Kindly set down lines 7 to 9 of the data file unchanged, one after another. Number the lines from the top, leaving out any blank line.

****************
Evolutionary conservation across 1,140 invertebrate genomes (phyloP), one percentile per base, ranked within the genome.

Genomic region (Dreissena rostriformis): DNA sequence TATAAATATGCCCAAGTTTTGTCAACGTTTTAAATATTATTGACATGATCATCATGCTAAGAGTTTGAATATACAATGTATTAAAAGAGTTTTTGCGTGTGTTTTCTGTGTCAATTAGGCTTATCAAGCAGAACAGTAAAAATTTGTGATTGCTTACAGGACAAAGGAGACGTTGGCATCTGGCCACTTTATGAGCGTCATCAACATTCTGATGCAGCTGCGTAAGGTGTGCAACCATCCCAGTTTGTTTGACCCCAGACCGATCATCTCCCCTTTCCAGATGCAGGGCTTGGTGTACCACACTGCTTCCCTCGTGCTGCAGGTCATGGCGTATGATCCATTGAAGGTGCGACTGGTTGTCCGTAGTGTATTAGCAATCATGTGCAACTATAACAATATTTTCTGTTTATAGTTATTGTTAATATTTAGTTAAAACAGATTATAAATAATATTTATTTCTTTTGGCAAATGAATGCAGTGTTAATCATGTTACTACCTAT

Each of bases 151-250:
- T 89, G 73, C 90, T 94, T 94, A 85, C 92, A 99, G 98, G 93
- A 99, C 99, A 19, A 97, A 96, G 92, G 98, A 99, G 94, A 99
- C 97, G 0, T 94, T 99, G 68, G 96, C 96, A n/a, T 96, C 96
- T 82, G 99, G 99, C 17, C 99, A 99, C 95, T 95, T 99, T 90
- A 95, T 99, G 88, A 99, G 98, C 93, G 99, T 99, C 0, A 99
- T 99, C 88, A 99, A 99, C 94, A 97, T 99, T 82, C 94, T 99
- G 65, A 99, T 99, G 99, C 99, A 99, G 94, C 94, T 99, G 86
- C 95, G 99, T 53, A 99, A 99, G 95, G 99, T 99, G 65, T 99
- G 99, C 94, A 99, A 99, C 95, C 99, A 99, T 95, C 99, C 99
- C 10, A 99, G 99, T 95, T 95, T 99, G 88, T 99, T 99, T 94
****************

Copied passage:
- T 82, G 99, G 99, C 17, C 99, A 99, C 95, T 95, T 99, T 90
- A 95, T 99, G 88, A 99, G 98, C 93, G 99, T 99, C 0, A 99
- T 99, C 88, A 99, A 99, C 94, A 97, T 99, T 82, C 94, T 99